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First Annual Southern Shorts Film Festival by Guest Writer Kelly Kazek

Organizers of the Southern Shorts Film Festival, the first of its kind in Athens, Ala, will be screening three feature-length films and a special presentation of the Thomas Beane short film "Spirit World of the Shoals," in addition to more than 25 juried short-film entries from across the South. One of those features, the award-winning independent film "The Way We Get By," tells the story of a group of senior citizens who gather daily at a small airport to greet American troops and thank them for their service.

"When its three subjects aren't at the airport, they wrestle with their own problems: failing health, depression, mounting debt," reads a description on the film's web site,
"Regardless of your politics, 'The Way We Get By' celebrates three unsung heroes who share their love with strangers who need and deserve it."

Film festival organizer Alissa Rose-Clark said the feature films are all set in the South and are produced or directed by local and regional filmmakers.

"The feature films are special selections that we thought would be interesting to our community," said Rose-Clark. "They round out the film festival experience."

The festival, which accepted entries of films five to 15 minutes in length, will be from noon-10 p.m. Saturday at Athens State University's McCandless Hall. A premiere party will be from 7 to 10:30 Friday night, when the winning entries will be screened at The Club House in downtown Athens. A few tickets remain for the premiere party. Tickets are $35 for one ticket or $60 for two and can be purchased by going to the AOTS web site.

Rose-Clark said complimentary Southern food and drinks will be available at the party, including Hickory Barn barbecue, Moon Pies and more. Attendees are encouraged to wear shorts for the Southern Shorts theme, but it is not a requirement. All -day passes for Saturday's film festival are $8 and are available the day of the event at the door. Children may enter at no charge from noon to 2 p.m. for screenings of children's films.

A panel of judges including Cornerstone Entertainment's Monya Claborn, Huntsville Film Co-op's Don Tingle and the Alabama Film Development Project's Thomas Beane worked Saturday to choose winning entries in adult and youth categories. The winners, whose films will be screened Friday night, are:
--Athens State University Grand Jury Prize: "The Voices of Jericho: Stories of Jail Diversion," social documentary, directed by JoAnn Self;
--Adult Division Westside Jiffy Pharmacy Best Indie Award: "Collecting Chloe," drama/thriller, directed by Brad Thompson;
--Youth Division J.R. Douthit Excellence in Film Award: "The Legend of the Lost Gold," action adventure, directed by Stahlie Calvin
--Cornerstone Entertainment Technical Excellence in Film Award: "Collecting Chloe;"
--Art On The Square Creative Vision Award: "The Key," mystery, directed by Matthew LaBathe
--Spirit of Athens Community Vision Award: "1 Small Detective,"  mystery/comedy, directed by Joseph Kirby.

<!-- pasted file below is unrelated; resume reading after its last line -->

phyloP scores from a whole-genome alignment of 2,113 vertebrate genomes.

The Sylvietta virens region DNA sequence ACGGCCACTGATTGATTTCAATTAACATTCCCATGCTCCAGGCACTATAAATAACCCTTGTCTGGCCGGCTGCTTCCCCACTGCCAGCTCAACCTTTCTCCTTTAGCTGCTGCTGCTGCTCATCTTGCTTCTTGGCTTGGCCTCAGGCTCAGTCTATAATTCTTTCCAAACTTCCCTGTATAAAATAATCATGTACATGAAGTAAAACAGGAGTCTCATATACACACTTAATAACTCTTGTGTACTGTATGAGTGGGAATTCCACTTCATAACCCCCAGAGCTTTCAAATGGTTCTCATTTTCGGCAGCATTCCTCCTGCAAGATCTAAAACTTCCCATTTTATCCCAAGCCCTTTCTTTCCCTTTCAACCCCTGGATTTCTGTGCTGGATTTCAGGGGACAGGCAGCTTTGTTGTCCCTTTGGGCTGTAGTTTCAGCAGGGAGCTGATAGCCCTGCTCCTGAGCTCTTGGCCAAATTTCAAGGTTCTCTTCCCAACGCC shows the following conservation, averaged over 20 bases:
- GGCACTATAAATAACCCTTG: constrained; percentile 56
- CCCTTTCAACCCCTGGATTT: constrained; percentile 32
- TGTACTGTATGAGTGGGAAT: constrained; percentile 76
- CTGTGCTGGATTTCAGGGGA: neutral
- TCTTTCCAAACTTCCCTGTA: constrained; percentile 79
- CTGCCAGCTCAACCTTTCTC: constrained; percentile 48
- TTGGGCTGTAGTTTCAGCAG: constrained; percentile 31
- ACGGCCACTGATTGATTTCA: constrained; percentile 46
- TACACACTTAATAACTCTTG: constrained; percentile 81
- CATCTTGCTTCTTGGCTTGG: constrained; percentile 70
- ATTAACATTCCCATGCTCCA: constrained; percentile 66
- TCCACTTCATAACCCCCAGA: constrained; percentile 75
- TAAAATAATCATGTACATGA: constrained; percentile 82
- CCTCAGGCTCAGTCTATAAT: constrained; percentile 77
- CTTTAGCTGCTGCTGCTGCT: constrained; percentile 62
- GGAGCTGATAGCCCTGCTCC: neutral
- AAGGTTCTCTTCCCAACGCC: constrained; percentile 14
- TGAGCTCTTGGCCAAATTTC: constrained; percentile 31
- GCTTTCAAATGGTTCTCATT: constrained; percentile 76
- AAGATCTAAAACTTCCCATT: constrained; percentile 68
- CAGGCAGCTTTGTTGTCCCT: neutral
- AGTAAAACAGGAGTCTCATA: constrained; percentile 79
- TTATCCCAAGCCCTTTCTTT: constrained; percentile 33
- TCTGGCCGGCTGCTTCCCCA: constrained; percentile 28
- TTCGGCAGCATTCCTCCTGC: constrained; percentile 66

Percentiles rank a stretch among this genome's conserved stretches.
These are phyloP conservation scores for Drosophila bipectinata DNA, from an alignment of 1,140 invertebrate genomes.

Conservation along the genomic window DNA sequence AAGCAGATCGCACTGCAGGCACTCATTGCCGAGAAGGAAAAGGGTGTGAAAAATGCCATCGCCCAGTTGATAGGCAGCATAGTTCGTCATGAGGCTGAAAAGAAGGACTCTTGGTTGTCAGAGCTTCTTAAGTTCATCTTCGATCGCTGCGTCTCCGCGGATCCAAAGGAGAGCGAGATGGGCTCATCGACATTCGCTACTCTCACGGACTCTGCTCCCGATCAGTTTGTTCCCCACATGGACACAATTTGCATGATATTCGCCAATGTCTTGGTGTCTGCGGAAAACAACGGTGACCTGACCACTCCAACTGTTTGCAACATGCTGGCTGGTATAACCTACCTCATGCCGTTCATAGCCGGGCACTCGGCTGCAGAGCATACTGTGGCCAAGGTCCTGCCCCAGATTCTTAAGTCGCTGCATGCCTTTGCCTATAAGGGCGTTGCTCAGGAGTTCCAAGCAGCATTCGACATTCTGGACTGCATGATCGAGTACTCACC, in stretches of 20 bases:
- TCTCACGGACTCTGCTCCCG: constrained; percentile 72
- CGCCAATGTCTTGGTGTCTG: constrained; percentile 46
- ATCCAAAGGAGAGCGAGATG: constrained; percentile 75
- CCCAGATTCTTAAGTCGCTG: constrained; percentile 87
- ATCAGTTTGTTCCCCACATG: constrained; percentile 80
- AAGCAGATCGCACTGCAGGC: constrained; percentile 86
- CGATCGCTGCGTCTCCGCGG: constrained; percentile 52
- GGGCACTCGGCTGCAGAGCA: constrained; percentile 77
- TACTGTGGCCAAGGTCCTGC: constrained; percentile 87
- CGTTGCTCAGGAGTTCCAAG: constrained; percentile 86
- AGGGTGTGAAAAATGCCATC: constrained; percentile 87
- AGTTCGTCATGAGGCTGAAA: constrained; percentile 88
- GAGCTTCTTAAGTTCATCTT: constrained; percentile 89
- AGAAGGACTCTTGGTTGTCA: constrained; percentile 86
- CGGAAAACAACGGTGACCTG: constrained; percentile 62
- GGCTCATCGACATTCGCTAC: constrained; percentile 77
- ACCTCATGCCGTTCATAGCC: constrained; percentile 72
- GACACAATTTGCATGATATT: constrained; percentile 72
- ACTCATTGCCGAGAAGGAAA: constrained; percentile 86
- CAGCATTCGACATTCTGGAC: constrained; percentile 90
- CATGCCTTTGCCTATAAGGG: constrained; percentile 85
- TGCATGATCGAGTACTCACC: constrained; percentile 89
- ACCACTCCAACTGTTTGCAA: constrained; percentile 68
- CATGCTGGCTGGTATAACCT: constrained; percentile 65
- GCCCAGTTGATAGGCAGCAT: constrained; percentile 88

A schedule of films to be shown Friday and Saturday can be found online. The public will have the opportunity to vote for the People's Choice Award.

Here are synopses for the other two feature films and a specially selected short film to be shown in addition to film festival entries:
"Feast of the Vampires'
"Feast of the Vampires
," produced by Athens resident Monya Claborn and written and directed by Jay Burleson, is a Southern spoof of vampire films. The film "replaces the castle with a plantation, and Dracula with Duke Wolfgang Moonlight," said Rose-Clark.
A press release states: "When Scotty (Joseph Ray) tries to track down his missing friend in a farming town plagued with a vampire curse, he enlists the help of beautiful Autumn (Aly Sutton) and the wacky vampire professor Orson Corman (Bob Dellaposta), but things get out of hand when they sneak into the plantation of Duke Wolfgang Moonlight (Kevin Wright) and become trapped as darkness falls."

'A Genesis Found'
"A Genesis Found"
directed by Lee Fanning, was produced in the summer of 2008 in Huntsville, Decatur, Tuscaloosa, and Plevna.
A press release states: "In 1938, while working an excavation at Moundville Archaeological Park, Civilian Conservation Corp cadet John Patton Jr. found the key to our darkest secret -- an anomalous skeleton neither animal nor man. Uncertain of its implications, Patton concealed the secret for decades -- until revealing it to the world in a sensational tell-all novel that made him notorious across the globe. Claiming the skeleton was proof of not only the existence of extra-terrestrials, but also of their involvement in the genesis of the human race, the novel would ultimately destroy his accomplished anthropology career and leave him shunned at home. Nearly 30 years later, his grandson Gardner, an anthropology student at the University of Alabama, is forced to come to terms with his grandfather's past."

'Spirit World of the Shoals'
"Spirit World of The Shoals,"
directed by Thomas Beane, "explores four legendary places in Florence, Ala., where witnesses have encountered ghosts reliving events of days past," a press release states. "From a Confederate officer whose funeral is recreated nearly 140 years later to one of the oldest inns in Alabama being revisited by spirits who once stayed there, these stories are told by local author and paranormal expert Debra Glass. Come journey through one of the most haunted areas in Alabama with 'Spirit World of the Shoals.'"

----Guest writer Kelly Kazek is managing editor of the Athens News Courier. This article first appeared in the News Courier on October 10 and was picked up by the California Chronicle. Watch Swampland for a review of Kazek’s recent book “ Fairly Odd Mother: Musings of a Slightly Off Southern Mom.”


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